GreatPumpkin wrote: I appreciate the effort but i dont think it gets you anywhere.The evil god could be using us as fodder, or just want us to presume exactly as you say. Its not out of the realm that the evil god wants to give everyone the impression that he is good only to reveal the truth after you die.Any empirical evidence that supports a good god can be used to explain the actions of an evil god (just as the story of lot might be used to suggest there is an evil god in control until the punchline/" surprise, i was good all along!"
The evil god argument won't work with the maximally great being nor does it work with the moral argument. Being evil is not a great-making property, and in any case being good certainly is, so that it is better to be good than not good. But then the evil god can't even qualify. The moral argument tells us there are objective moral values and duties; obligations owed to a person. But if that person is evil, then the obligations that we owe are evil. But since it is good to do right, and evil to do wrong, we would have to violate our obligation to do evil in order to fulfill our obligations, which would be at least refraining from evil, which is incoherent.
GreatPumpkin wrote: I think that presupposes the "god = good, according to my definition of god". Yes, if you a priori define your god as good, an evil god is inchoherent.
Likewise, if you define 'maximally great' as having good qualities, then an evil god is incoherent, but i beleive Law's position would be that there is nothing empirical to inform your definition one way or another.One is equally justified in supposing an evil god as a good god, but for theological preference.
Another line, that maximal greatness is according to human desires and definitions (perhaps even wishful thinking, if an evil god really does exist, or not) but greatness according to the evil god would have different priorities.
GreatPumpkin wrote: 1. There is nothing to preclude an evil god from creating minds that can reason.
2. Most creators? But not all. And considering most people appear to be headed to Hell, according to christianity, it appears that god may not be like most creators.
RandyE wrote: Quote from: GreatPumpkin1. There is nothing to preclude an evil god from creating minds that can reason.Note that his argument was not "if there is an evil god, there is no reason," but rather, "if there is an evil god, we cannot rely on reason." This would be because, if evil were a great-making property, evil god would possess, to the maximal degree, the great-making property of deceiving. So he would, in at least some cases, exemplify this by deceiving us in our beliefs. Now one may wish to respond that evil god may have morally-sufficient reasons for allowing us to know the truth, but this would be beside the point. The point would be that evil god itself is a defeater for any given belief, for you could not know which beliefs you reasoned correctly, by definition. But then it follows you have a defeater for every belief, including the belief that evil god exists. But no such epistemic challenge awaits the believer in God. Hence, the parody fails in its intended purpose.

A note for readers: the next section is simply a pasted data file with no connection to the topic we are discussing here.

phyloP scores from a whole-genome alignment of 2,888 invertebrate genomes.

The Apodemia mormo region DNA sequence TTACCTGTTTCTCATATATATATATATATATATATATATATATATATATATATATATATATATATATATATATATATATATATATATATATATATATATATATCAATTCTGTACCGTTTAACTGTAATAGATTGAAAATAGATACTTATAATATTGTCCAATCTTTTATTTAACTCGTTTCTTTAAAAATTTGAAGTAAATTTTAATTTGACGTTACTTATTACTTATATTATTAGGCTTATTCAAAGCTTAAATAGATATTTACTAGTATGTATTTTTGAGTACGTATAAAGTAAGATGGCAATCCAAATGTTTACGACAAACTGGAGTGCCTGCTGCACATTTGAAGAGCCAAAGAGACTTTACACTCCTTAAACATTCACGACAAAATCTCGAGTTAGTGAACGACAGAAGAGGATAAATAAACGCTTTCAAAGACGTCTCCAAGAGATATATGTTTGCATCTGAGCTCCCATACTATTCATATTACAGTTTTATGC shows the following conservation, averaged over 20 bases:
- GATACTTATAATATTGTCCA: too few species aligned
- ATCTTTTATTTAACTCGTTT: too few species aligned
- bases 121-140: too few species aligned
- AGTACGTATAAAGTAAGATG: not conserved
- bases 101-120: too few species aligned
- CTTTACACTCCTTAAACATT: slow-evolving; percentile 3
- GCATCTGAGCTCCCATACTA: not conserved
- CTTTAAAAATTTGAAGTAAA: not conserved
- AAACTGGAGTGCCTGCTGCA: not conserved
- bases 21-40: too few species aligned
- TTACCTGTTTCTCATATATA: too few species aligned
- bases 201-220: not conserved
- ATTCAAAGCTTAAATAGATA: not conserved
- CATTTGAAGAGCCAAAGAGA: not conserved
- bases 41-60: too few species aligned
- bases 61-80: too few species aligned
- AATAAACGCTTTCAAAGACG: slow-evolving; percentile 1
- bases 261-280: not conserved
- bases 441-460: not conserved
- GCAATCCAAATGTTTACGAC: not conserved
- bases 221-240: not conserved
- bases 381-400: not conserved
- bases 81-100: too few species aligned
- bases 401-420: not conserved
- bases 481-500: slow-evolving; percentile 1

1. There is nothing to preclude an evil god from creating minds that can reason.
2. Most creators? But not all. And considering most people appear to be headed to Hell, according to christianity, it appears that god may not be like most creators.This just is not an essential to Christianity's truth. Don't like it? Then don't believe in Hell!
GreatPumpkin wrote: I don't think it fails. Perhaps our reason isn't to be trusted - perhaps it leads some to believe in a Good God? Perhaps it leads others to other Gods.Obviously, to be rational means that we must trust our reasoning at some level, and I won't argue that our reasoning is fundamentally undermined (after all, I don't believe there is an Evil God; or Good God), so I feel I can rely on reason.However, the Evil God believer could easily argue that the Evil God has given us the appearance of reasoning well, but with enough error to make us doubt it and come to other conclusions.Let's flip your argument. If there is a Good God that has given us the ability to Reason well, why do so many people not Reason well?This is the same argument, flipped (as is the beauty of the Evil God challenge), and carries as much weight as the opposite.Your claim is that with a Good God we can trust our reasoning. I don't think this is true for everyone.
However, even with an evil god, good reasoning skills can be understood by the same argument Dr. Craig uses for the Problem of Suffering: that he may have a purpose for good reasoning that we don't understand.